The Third Party Voter
Adrianne Mowry sits in a lawn chair at the Holly Hill Mall — an Alamance County early voting location — greeting voters and asking passerbys if they have voted. There is a sea of political paraphernalia: red and blue pickets line the walls, people wear candidate T-shirts and there is even a cardboard cutout of one candidate. Mowry stands out in this group because her T-shirt and signs are green.
Mowry helps campaign for the North Carolina Green Party. She has been doing so for four years and is currently a delegate of the Green Party presidential nominating convention.
The early voting period and Election Day will look much different for her than a single trip to polls to cast a vote, as Mowry will be at the polls whenever she is not working.
Her goal for this election is to get 2% of North Carolinians to vote for Howie Hawkins and Angela Walker, the 2020 Green Party candidates for president and vice president. If they do not get the 2% or reach one of the other requirements spelled out in Senate Bill 656, it is not certain the candidates will be automatically on the ballot in the 2024 presidential election. They did not appear on the ballot in 2016.
Her pitch to voters is that the Green Party can offer what she calls the “whole enchilada” - a list of progressive items that include the Green New Deal, legalizing marijuana and defunding the police. Mowry said the two mainstream parties only offer some of these items — in her words, voters are only getting the enchilada “sauce.”
When working at the polls or campaigning for the Green Party, Mowry is often with only one other person or alone, but it doesn’t bother her.
“Being alone or being the only one, it doesn’t bother me at all,” Mowry said. “Because sometimes all it takes is one to make the difference.”
Mowry has voted for the Green Party her entire life despite only recently turning her efforts to campaigning for the party. She hopes to one day run for government once the Green Party is on the ballot in North Carolina.
“Unfortunately, because of the party that I’m in, it’s been rather hard. It’s difficult to either run for government or even get on ballot,” Mowry said.
The outcome of the election could help determine when she’ll have the opportunity to be on the ballot.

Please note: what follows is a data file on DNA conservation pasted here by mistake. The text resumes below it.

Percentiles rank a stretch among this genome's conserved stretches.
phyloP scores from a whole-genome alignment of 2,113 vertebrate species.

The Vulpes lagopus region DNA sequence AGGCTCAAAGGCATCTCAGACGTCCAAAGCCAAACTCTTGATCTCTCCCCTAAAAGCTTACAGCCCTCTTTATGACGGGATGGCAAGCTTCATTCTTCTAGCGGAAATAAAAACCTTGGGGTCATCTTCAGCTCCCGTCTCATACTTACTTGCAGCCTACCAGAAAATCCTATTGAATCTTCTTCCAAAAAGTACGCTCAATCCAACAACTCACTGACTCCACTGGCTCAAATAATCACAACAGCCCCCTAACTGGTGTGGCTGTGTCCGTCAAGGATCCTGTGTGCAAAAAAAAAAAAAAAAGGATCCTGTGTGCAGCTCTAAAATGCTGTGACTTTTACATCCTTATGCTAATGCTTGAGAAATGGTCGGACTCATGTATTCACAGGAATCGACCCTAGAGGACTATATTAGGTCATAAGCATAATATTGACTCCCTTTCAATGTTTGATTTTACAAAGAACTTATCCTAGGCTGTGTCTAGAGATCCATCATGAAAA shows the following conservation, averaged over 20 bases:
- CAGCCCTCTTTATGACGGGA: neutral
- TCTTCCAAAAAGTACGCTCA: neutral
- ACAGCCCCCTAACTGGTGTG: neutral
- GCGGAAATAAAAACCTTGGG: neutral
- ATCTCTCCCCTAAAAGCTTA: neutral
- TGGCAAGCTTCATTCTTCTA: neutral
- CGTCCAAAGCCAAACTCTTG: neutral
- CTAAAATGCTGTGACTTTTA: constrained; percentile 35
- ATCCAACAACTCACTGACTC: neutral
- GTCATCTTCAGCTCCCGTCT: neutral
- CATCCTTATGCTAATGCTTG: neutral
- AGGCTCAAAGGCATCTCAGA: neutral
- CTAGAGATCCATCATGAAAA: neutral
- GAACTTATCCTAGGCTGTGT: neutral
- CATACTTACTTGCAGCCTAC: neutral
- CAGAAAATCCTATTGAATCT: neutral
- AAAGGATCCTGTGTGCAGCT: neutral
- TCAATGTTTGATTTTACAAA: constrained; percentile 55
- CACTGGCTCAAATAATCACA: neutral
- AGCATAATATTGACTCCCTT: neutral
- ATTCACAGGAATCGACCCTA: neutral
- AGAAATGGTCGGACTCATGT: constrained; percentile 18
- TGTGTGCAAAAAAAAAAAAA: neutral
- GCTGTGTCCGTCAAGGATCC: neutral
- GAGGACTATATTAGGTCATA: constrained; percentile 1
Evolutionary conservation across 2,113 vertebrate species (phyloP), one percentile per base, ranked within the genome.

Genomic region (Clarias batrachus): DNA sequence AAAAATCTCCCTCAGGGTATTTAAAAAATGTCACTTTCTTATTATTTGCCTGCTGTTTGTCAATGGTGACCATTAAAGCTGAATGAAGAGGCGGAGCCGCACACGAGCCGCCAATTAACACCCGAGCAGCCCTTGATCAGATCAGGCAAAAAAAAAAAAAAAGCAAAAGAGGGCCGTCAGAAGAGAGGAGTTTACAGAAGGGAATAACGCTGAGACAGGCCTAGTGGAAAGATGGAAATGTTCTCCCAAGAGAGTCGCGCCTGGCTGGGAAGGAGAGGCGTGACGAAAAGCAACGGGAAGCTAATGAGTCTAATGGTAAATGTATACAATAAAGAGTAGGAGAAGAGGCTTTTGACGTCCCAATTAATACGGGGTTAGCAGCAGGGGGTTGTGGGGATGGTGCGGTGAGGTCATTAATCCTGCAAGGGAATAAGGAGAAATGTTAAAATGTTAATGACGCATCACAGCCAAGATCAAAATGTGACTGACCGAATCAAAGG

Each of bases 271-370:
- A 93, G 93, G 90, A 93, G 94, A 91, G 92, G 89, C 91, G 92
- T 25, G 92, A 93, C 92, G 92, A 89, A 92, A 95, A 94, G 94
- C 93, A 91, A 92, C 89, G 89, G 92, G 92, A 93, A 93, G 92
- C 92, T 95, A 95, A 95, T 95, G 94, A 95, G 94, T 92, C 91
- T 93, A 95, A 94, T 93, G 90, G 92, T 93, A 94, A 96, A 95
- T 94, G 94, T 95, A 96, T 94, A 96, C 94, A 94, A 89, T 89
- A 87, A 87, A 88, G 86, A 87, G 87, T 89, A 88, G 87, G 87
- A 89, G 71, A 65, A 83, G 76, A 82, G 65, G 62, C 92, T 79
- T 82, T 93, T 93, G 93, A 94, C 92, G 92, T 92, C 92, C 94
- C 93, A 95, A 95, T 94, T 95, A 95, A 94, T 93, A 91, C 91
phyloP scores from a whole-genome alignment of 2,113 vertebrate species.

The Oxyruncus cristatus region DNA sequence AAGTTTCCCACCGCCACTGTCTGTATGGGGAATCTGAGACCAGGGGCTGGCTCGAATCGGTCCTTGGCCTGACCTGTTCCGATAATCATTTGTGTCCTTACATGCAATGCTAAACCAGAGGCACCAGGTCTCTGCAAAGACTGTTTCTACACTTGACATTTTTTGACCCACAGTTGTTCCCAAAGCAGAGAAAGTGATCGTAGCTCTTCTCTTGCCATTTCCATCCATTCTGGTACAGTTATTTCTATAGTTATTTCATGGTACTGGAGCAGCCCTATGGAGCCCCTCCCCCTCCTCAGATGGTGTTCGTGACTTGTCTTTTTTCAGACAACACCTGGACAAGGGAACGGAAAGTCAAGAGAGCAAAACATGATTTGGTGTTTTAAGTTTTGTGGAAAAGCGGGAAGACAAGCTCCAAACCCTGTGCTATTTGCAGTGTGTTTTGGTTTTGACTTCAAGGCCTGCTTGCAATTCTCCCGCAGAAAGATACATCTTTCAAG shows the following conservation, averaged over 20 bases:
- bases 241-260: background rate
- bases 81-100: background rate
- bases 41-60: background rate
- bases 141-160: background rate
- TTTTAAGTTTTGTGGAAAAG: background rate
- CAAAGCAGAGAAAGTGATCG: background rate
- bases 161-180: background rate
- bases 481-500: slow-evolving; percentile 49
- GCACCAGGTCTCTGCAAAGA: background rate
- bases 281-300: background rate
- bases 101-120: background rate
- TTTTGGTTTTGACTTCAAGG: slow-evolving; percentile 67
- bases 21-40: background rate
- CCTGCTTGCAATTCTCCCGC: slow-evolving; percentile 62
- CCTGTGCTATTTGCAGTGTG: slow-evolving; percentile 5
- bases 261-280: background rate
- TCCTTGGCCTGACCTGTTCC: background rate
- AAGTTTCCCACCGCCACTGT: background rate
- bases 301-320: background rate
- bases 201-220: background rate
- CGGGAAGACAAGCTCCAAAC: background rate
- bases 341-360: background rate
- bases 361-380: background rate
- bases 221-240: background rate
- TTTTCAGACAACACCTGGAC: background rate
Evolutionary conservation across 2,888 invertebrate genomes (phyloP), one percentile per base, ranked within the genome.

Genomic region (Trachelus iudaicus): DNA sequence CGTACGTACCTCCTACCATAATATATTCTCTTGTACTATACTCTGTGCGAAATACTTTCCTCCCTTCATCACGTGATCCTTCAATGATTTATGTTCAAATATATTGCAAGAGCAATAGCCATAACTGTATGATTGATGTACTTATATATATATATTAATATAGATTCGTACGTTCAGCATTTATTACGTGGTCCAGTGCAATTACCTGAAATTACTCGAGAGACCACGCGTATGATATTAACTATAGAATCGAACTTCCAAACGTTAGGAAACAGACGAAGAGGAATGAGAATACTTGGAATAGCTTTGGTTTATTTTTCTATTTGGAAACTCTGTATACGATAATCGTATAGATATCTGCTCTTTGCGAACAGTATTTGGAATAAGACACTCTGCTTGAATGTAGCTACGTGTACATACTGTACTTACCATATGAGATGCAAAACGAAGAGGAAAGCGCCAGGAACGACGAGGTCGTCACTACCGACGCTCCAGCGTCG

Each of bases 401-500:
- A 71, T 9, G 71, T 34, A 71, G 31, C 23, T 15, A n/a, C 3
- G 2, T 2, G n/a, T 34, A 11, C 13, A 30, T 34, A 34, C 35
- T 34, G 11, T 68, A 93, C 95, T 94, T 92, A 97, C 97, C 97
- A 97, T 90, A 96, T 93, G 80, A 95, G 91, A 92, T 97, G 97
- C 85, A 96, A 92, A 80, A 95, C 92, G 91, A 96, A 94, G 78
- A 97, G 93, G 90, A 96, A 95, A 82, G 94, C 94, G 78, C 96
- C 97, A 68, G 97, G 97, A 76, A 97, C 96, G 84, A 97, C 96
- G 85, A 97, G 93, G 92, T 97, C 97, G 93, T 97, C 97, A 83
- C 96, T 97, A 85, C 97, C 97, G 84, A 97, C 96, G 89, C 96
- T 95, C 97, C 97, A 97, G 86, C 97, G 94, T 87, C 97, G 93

But until that opportunity arises, Mowry will keep going to the polls and meeting people.
“I will go to as many of them as possible up until Election Day, and be there trying to support the Green Party,” Mowry said.
The Precinct Chair
Sadie Howard-Stanfield typically greets voters at the polls by saying she is on the ballot this year. Then when a voter inevitably asks what her name is or what race she is in, she follows up by saying “I’m right there” and points to Sen. Kamala Harris’s name. She laughs; so does the voter, usually.
Howard-Stanfield has been working at polls for 30 years, and 10 of those years she has worked at Elmira Community Center. Currently, she is the Democratic precinct chair at Elmira Community Center. Her job is to preside over precinct meetings, establish goals for the location and recommend people to serve as precinct elections officials.
Her interest in voting started with her grandmother when she was 6 years old.
“I had a grandmother when I was 6 years old that was really, really active in politics,” Howard-Stanfield said. “I’m the first grandchild, so guess what? I had to do, what grandma says, and grandma said always be a passionate person with everybody.’”
Even today at the polls, she keeps a motto close to her heart that her grandmother told her: “reach back, get one, teach one.”
As for why voting is so important to her, she said it teaches the way of life.
“Because a lot of times you’re not going to be living in the same place, and if you can go anywhere and if you know … to vote and people and issues and why it makes you a better person,” Howard-Stanfield said. “That means you got a Ph.D already.”
Howard-Stanfield will be working at the polls every day of early voting and Election Day with the goal of getting as many people as possible to go through the effort of voting. Howard-Stanfield said no matter what the elections results are, she plans to continue to work at polls. The final day of voting in North Carolina is Election Day, Nov. 3. The outcome will affect all three in different ways.